Home maintenance is a seemingly never-ending chore that you sign on for when you become a homeowner. From the shingles on your rooftop, down to the very darkest corner of your basement, making certain that everything is in working order is your responsibility.
Some homeowners take extreme pride in maintaining their homes, while others take a more relaxed approach. Whether you are the type of homeowner who repaints the front door every year so that the paint is always pristine, or the type who waits until the last leaf falls before raking in the autumn, there’s an important reason to maintain your home beyond making sure that it looks nice — it could affect your ability to make a claim on your homeowners insurance policy if there’s damage.
Does my homeowners insurance policy have a maintenance exclusion?
Most homeowners insurance policies exclude damage that can be attributed to homeowner neglect. But what does that really mean in practice? It’s worth taking some time to learn what types of common claims may not be covered by your carrier, and to understand how proper maintenance could have avoided the situation.
Water damage — Some water damage will be covered by your carrier. If the damage is caused by something that is clearly sudden and accidental, the damage to your home will likely be covered. If the temperature drops suddenly and a pipe bursts, or if your dishwasher breaks and water seaps under your kitchen flooring, many policies will cover the damage. However, if you notice a bit of moisture under the bathroom sink and ignore it, and five months later there’s a wet spot on the ceiling in the room below, your insurer might make the assessment that proper maintenance, such as fixing the leak when it was first noticed, would have avoided the damage.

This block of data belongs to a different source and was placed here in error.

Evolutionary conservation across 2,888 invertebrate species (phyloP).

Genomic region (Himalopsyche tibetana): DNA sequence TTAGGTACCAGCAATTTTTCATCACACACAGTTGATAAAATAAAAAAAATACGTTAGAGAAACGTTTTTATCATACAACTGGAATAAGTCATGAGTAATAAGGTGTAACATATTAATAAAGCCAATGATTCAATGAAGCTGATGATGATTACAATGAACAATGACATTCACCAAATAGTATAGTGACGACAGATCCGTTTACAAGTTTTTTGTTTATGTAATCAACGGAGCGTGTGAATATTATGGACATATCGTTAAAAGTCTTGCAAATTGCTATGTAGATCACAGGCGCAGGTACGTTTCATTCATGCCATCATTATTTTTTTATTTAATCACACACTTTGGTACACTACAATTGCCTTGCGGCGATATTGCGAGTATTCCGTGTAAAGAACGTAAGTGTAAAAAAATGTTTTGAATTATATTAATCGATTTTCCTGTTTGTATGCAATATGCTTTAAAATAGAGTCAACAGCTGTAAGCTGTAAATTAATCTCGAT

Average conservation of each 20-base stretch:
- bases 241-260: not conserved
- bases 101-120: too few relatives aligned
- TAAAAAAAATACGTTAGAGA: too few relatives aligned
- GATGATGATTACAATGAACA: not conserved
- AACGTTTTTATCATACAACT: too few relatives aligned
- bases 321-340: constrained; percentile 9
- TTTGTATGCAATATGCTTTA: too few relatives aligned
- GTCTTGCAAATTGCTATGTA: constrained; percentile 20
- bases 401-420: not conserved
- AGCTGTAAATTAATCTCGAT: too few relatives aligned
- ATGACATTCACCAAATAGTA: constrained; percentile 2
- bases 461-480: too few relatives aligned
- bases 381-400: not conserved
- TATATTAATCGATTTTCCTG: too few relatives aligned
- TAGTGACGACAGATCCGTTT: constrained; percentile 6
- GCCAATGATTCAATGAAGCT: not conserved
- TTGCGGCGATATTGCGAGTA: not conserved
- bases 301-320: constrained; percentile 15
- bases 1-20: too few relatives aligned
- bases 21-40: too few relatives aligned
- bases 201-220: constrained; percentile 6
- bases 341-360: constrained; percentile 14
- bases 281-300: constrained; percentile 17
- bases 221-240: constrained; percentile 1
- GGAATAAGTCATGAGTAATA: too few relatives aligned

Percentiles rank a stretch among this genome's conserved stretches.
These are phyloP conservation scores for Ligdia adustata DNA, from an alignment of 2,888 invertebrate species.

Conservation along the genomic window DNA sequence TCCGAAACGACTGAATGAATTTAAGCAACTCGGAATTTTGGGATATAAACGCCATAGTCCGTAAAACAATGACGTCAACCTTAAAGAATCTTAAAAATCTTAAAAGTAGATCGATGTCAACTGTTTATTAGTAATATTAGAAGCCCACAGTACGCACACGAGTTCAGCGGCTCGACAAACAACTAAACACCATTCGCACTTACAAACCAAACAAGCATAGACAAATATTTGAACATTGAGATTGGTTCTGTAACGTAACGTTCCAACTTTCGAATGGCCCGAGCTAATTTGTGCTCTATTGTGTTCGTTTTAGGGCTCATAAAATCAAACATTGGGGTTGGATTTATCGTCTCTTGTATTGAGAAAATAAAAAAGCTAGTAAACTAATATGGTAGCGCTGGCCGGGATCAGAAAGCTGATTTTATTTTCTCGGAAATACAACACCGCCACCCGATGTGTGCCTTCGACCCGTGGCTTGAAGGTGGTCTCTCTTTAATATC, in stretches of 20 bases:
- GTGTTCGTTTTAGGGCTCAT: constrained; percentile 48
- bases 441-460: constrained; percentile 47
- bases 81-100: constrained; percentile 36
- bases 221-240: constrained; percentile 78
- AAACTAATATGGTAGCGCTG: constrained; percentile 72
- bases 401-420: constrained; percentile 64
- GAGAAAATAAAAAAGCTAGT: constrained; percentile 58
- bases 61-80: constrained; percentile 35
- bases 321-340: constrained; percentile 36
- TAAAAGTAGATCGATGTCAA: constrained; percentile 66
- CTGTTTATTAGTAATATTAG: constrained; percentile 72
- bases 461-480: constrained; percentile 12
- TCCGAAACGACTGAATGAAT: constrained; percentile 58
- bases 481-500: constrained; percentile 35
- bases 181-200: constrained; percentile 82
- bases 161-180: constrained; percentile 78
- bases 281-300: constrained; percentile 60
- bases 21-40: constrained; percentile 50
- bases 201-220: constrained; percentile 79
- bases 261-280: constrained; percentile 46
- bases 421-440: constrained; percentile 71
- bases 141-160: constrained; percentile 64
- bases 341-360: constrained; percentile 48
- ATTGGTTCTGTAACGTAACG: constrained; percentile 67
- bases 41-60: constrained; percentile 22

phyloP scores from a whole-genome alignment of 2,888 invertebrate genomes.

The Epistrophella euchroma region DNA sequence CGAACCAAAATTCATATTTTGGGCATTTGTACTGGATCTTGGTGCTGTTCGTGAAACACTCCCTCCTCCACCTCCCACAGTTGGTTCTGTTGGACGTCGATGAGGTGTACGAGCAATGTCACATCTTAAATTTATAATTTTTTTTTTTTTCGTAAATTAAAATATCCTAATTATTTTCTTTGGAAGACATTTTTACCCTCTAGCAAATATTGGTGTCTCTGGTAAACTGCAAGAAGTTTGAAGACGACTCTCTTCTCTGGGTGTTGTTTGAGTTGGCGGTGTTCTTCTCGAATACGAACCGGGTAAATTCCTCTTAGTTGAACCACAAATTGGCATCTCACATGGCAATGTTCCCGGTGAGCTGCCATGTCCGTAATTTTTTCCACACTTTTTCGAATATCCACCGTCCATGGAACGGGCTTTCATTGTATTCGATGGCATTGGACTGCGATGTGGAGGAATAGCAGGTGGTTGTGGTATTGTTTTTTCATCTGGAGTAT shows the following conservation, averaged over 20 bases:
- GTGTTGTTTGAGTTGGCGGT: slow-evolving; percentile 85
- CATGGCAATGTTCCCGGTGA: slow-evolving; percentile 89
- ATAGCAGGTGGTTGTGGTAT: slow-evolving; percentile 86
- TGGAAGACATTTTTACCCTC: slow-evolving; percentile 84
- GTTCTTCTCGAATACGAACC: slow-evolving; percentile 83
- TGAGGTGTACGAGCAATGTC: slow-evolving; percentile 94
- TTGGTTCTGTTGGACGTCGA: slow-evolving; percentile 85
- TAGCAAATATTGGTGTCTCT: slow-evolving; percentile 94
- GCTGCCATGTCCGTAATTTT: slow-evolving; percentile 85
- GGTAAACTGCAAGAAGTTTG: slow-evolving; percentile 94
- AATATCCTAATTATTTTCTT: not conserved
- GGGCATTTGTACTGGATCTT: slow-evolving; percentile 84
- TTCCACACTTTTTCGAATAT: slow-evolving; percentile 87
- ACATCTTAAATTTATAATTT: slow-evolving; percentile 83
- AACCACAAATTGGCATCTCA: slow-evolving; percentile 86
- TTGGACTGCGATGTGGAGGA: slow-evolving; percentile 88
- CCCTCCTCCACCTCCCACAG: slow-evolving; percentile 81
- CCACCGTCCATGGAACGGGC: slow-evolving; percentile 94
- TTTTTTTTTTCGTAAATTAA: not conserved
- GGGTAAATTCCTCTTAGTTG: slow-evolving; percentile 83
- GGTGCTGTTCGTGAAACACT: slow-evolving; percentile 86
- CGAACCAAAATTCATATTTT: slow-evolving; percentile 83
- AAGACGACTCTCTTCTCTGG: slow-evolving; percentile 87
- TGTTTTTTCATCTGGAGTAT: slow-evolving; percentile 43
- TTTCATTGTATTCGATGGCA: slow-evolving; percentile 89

Bugs — Bug infestations aren’t fun for any homeowner. Termites can do significant structural damage. Then there are fleas, ants, silverfish, bees — the list of bugs that can set up residency in your home and damage either the structure or your home’s value is extensive. Call an exterminator to remove them as soon as possible. A major infestation can be very expensive to eradicate — and your homeowners policy isn’t likely to cover it. This is for the same reason as the slow leak mentioned above: if the problem had been addressed immediately, it wouldn’t have progressed to the expense associated with a homeowner submitting a claim.
Rodents — Mice, squirrels, chipmunks, and rats should be removed as soon as their presence is apparent. Rodents will chew through insulation and electrical wiring, leaving the wires exposed and increasing the risk of a fire. There are some instances where a policy might cover damage caused by rodents, but only if the damage is “sudden and unexpected.” Again, if the damage was a result of not addressing the problem at the outset, your carrier could point to your maintenance exclusion and might deny the claim.
Regular, ongoing maintenance to your home keeps things in working order. Although it can feel like you’re always opening your wallet to address these issues, doing so will save you money in the long run.
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